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Old April 1st, 2005, 09:51 AM
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Does using a With...End With block give you any performance gains/hits other than making the code more readable?

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Old April 1st, 2005, 12:08 PM
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It used to in VB6, but not in .NET.


 
Old April 1st, 2005, 12:10 PM
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Thanks!

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Old April 1st, 2005, 12:18 PM
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No performance gains. When a program is compiled, all object references are converted to means of identifying that make sense only to the machine.
When With ... End With is compiled, all references within the block become specific references; the resultant code is identical to what it would have been if the author had been explicit, rather than using the With ... End With block. (Just to answer the question)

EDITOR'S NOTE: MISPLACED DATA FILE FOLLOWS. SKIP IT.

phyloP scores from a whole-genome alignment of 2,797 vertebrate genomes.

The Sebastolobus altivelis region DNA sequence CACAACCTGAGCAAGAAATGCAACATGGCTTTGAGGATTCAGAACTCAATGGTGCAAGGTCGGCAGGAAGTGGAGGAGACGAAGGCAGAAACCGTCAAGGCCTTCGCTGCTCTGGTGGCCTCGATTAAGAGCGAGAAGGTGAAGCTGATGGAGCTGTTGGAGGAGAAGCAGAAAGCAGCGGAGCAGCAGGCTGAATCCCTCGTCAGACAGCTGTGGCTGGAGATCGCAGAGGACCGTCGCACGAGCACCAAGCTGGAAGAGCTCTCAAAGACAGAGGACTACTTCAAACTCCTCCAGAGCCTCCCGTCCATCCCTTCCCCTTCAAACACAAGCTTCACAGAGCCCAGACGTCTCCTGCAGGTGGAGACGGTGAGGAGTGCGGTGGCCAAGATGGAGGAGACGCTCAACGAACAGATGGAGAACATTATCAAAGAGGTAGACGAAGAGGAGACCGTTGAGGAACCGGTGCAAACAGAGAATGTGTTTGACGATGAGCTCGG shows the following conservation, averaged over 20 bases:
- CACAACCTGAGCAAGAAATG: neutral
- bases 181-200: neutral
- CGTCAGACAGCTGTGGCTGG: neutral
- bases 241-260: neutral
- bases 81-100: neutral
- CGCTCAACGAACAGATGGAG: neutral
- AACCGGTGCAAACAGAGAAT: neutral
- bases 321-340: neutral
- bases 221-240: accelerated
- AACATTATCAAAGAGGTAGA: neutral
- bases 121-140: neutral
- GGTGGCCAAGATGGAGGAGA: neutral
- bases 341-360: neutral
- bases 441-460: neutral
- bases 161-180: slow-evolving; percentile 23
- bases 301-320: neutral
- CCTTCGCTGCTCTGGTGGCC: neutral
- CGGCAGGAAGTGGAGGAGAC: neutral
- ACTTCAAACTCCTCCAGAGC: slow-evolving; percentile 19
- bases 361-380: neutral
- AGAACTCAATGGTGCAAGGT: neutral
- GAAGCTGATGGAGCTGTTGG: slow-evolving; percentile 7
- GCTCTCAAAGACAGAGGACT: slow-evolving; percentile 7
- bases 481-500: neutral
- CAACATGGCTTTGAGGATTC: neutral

It is the same with using constants. They simplify authoring code, and they reduce the potential for typos (though they propogate a typo in the constant definition to all parts that use the constant).
But when the code is compiled, all constants are replaced with the literal value they are defined as. Compilation is slowed a tad, but the resultant program is byte-for-byte what it would have been if you had typed the literal value everywhere you used the constant.
 
Old April 1st, 2005, 12:22 PM
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I appreciate the explanation. It's more helpful to us humans than anything else. I think I'll use it when it helps readability of the source code. Thanks.

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Old April 13th, 2005, 10:11 PM
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In consideration to readability, I personally discourage my own use of this construct because I think it actually makes things less readable. If you have lots of lines that start with "." you may soon lose track of what's before the ".". Particularly if you start nesting them.

Also, when you're debugging, you can't just mouseover the property that's dangling off the ".". If you find yourself using With to avoid a repetition of some complicated code chunk (like "CType(e.Item.Cells(0).Controls(2), Button)") then perhaps a better solution would be to make another variable to house that repeated object.

I'd rather see this:
   objButton.property
   objButton.property
   objButton.property
than this:
   .property
   .property
   .property

I seldom use With aside from a case where i have only a few (<=3) lines that could use it.

-Peter




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